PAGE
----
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Kay Kleeners closing this week after almost 60 years in business
KayKleeners7
A vintage Santa Claus stands in the window at Kay Kleeners as it has for a generation. The longtime dry cleaning business on College Avenue will be closing for good this week.

For Cathryn Rice and Betty Humphries, work is life.

The two meet in the early morning every work day for coffee and arrive to open Kay Kleeners together.

They have been the names and faces most closely associated with the business, a dry cleaning service on College Avenue in Gainesville that is closing this week after almost 60 years.

It’s time to retire, and with it shut the doors.

The owners, George and Joey Hokayem, said the industry is changing in a way that makes it hard to keep up with no one in the family to take over. What comes must pass.

The two grew up in the neighborhood around the business.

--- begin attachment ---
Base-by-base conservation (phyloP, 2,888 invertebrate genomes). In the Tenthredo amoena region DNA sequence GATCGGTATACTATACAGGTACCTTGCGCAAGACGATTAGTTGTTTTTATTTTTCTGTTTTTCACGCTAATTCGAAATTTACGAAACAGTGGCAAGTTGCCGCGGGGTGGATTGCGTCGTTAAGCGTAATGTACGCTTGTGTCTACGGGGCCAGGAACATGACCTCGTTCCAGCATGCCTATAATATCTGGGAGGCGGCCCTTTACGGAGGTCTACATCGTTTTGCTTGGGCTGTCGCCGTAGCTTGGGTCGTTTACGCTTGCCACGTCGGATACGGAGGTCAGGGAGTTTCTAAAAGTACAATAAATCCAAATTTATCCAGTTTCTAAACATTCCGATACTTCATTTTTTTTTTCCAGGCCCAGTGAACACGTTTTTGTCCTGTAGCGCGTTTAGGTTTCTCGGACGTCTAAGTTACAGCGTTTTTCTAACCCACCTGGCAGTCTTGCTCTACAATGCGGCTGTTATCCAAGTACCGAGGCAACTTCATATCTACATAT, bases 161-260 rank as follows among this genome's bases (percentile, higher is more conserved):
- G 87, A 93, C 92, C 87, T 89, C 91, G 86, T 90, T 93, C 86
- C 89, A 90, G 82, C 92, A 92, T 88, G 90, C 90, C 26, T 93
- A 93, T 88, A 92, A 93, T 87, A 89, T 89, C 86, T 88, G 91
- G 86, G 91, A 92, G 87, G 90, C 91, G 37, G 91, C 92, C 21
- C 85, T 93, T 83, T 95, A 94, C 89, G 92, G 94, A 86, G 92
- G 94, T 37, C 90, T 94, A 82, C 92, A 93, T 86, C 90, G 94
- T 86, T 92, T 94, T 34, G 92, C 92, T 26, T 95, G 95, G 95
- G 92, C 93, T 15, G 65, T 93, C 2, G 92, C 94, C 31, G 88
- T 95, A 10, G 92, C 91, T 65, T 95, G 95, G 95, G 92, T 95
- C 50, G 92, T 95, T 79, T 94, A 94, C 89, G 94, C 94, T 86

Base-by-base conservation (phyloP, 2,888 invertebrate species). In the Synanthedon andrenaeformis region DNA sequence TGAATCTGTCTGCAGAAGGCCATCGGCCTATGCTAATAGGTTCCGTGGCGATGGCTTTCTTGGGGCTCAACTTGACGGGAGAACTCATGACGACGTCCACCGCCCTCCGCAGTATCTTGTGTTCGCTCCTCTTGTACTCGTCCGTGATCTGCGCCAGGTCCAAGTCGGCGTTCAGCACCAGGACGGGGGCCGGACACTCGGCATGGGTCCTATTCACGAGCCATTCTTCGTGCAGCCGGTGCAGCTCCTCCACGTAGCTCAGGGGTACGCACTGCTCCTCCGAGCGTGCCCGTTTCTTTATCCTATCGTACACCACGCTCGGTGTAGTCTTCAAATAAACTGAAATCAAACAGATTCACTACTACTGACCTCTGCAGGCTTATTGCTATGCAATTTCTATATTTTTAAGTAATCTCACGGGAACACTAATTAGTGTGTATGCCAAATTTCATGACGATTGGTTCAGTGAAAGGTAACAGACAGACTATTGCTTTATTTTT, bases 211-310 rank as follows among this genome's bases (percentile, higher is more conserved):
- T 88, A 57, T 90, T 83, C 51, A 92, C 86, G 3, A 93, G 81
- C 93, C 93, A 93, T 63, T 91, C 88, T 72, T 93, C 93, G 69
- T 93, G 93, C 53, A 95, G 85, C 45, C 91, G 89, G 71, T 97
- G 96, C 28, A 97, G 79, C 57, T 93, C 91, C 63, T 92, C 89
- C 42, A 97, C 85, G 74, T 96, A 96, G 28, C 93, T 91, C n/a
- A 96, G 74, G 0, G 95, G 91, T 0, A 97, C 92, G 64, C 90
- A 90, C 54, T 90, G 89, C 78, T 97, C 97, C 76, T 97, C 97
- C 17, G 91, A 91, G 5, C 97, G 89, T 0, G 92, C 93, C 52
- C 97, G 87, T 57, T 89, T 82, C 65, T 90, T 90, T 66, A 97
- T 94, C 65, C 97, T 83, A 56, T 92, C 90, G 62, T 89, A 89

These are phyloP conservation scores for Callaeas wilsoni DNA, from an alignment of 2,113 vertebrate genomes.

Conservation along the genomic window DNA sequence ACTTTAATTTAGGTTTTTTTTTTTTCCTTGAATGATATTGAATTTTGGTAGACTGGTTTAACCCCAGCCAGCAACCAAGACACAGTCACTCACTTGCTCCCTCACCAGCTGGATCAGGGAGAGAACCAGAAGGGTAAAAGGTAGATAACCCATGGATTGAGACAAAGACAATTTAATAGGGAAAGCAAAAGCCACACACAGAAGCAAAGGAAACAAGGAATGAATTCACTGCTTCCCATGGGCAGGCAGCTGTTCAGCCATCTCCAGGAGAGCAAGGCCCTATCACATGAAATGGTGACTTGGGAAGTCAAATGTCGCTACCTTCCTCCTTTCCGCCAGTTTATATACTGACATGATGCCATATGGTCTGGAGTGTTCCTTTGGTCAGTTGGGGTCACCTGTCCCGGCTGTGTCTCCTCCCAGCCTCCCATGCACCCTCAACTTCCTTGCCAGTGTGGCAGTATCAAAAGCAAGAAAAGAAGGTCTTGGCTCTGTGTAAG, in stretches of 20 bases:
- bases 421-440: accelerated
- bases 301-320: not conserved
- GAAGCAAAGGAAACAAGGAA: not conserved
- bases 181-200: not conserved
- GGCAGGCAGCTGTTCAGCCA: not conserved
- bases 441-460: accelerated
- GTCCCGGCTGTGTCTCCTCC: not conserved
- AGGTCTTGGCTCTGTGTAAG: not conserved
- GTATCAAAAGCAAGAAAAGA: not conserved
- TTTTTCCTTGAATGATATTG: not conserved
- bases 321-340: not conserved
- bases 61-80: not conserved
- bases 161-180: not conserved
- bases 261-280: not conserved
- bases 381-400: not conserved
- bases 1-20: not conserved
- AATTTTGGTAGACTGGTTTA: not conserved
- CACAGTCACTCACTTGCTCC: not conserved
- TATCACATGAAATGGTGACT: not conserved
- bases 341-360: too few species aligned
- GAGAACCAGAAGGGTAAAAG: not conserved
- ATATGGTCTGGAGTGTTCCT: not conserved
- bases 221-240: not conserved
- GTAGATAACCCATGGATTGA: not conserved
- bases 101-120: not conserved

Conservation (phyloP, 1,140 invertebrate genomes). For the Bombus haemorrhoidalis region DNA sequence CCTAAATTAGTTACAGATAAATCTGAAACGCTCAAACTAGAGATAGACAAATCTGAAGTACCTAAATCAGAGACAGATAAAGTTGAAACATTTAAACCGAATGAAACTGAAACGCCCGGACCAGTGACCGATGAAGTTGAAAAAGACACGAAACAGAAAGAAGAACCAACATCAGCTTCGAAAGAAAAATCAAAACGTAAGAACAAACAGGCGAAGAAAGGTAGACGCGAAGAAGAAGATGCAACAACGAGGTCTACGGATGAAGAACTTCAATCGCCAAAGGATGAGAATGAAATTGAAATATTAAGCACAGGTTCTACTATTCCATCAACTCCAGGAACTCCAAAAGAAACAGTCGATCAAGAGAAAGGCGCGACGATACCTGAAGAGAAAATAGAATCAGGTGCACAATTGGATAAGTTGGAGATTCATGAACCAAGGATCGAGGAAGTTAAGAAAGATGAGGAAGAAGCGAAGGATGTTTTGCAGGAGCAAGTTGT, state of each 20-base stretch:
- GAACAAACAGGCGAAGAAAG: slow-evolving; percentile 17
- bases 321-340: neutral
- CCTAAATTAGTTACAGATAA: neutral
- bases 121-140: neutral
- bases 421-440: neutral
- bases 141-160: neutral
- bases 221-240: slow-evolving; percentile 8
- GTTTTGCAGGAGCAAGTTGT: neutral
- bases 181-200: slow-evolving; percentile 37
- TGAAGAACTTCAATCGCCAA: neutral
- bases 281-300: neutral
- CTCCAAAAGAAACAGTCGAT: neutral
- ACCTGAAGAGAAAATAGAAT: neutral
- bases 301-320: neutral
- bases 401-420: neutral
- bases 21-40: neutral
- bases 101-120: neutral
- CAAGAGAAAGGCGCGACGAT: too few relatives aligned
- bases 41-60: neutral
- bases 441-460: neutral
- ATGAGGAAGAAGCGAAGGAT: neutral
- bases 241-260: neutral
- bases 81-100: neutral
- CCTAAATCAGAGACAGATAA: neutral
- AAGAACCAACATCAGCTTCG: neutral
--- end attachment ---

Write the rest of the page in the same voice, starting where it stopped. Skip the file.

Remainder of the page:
Their family has owned several businesses in Gainesville, including the much-loved Kool Kone where the Church’s Chicken restaurant sits now.

And that makes Kay Kleeners a family heirloom of sorts.

The Hokayems said they’ve seen the changes over time.

What were once residences are now hotels, banks and small businesses. And, of course, the people come and go.

But Rice and Humphries have been mainstays since the 1960s and ’70s, and the Hokayems credit them with helping build and sustain the business’s legacy.

Like the family business it is, Kay Kleeners was tied into the community it served.

“We treated everyone the same,” Rice said.

It’s a place where customers come back time and again — and not just for the service — and where ticket writing is a formality.

“They’ve been great ladies and good friends,” said customer Luanne Cape, who has been dropping off her dry cleaning for 20 years or more at this very spot. She’ll often bring tomatoes and family news to share.

For Rice and Humphries, the next stage in life brings some uncertainty.

Humphries said her restless ways would keep her serving the homeless as she does at a local mission.

“I can't sit down,” she said. “I’m not a TV watcher.”

Rice thanked her bosses and her patrons, and said she was grateful for the lifetime of memories.

It’s a place that operated for more than just a transaction. It was personal. And a life’s work.

“It’s been a wonderful place to work,” Rice said.

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